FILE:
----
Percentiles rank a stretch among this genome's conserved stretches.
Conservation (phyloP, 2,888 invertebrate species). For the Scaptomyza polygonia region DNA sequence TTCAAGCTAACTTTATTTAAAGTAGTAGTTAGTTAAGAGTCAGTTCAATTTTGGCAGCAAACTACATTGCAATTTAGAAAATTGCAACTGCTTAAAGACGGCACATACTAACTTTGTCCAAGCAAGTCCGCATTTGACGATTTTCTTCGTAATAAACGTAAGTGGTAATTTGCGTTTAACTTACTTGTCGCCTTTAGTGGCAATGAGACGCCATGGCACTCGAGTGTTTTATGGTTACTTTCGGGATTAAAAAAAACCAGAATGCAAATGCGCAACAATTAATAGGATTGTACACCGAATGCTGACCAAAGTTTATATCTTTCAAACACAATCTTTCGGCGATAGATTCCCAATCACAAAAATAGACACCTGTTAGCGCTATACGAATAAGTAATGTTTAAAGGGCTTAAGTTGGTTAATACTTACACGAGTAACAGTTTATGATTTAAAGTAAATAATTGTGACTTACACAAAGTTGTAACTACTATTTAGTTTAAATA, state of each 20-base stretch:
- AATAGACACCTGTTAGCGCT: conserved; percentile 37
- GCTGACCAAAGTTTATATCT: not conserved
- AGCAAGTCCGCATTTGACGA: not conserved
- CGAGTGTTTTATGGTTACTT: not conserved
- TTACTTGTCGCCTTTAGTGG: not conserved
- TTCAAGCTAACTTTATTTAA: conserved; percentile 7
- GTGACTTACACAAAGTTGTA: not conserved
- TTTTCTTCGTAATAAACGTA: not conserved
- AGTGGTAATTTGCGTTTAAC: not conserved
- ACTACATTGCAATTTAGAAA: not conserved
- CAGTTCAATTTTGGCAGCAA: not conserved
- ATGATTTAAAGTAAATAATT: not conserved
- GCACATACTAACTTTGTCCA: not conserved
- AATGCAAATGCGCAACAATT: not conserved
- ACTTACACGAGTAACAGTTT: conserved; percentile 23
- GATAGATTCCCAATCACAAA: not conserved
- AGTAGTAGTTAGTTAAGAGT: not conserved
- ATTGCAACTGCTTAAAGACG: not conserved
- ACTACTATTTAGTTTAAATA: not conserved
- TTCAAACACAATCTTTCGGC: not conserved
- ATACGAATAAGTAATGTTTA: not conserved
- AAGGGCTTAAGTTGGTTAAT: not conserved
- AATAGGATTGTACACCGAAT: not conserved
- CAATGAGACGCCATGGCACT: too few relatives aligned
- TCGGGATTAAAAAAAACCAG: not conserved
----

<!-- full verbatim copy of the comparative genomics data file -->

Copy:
Percentiles rank a stretch among this genome's conserved stretches.
Conservation (phyloP, 2,888 invertebrate species). For the Scaptomyza polygonia region DNA sequence TTCAAGCTAACTTTATTTAAAGTAGTAGTTAGTTAAGAGTCAGTTCAATTTTGGCAGCAAACTACATTGCAATTTAGAAAATTGCAACTGCTTAAAGACGGCACATACTAACTTTGTCCAAGCAAGTCCGCATTTGACGATTTTCTTCGTAATAAACGTAAGTGGTAATTTGCGTTTAACTTACTTGTCGCCTTTAGTGGCAATGAGACGCCATGGCACTCGAGTGTTTTATGGTTACTTTCGGGATTAAAAAAAACCAGAATGCAAATGCGCAACAATTAATAGGATTGTACACCGAATGCTGACCAAAGTTTATATCTTTCAAACACAATCTTTCGGCGATAGATTCCCAATCACAAAAATAGACACCTGTTAGCGCTATACGAATAAGTAATGTTTAAAGGGCTTAAGTTGGTTAATACTTACACGAGTAACAGTTTATGATTTAAAGTAAATAATTGTGACTTACACAAAGTTGTAACTACTATTTAGTTTAAATA, state of each 20-base stretch:
- AATAGACACCTGTTAGCGCT: conserved; percentile 37
- GCTGACCAAAGTTTATATCT: not conserved
- AGCAAGTCCGCATTTGACGA: not conserved
- CGAGTGTTTTATGGTTACTT: not conserved
- TTACTTGTCGCCTTTAGTGG: not conserved
- TTCAAGCTAACTTTATTTAA: conserved; percentile 7
- GTGACTTACACAAAGTTGTA: not conserved
- TTTTCTTCGTAATAAACGTA: not conserved
- AGTGGTAATTTGCGTTTAAC: not conserved
- ACTACATTGCAATTTAGAAA: not conserved
- CAGTTCAATTTTGGCAGCAA: not conserved
- ATGATTTAAAGTAAATAATT: not conserved
- GCACATACTAACTTTGTCCA: not conserved
- AATGCAAATGCGCAACAATT: not conserved
- ACTTACACGAGTAACAGTTT: conserved; percentile 23
- GATAGATTCCCAATCACAAA: not conserved
- AGTAGTAGTTAGTTAAGAGT: not conserved
- ATTGCAACTGCTTAAAGACG: not conserved
- ACTACTATTTAGTTTAAATA: not conserved
- TTCAAACACAATCTTTCGGC: not conserved
- ATACGAATAAGTAATGTTTA: not conserved
- AAGGGCTTAAGTTGGTTAAT: not conserved
- AATAGGATTGTACACCGAAT: not conserved
- CAATGAGACGCCATGGCACT: too few relatives aligned
- TCGGGATTAAAAAAAACCAG: not conserved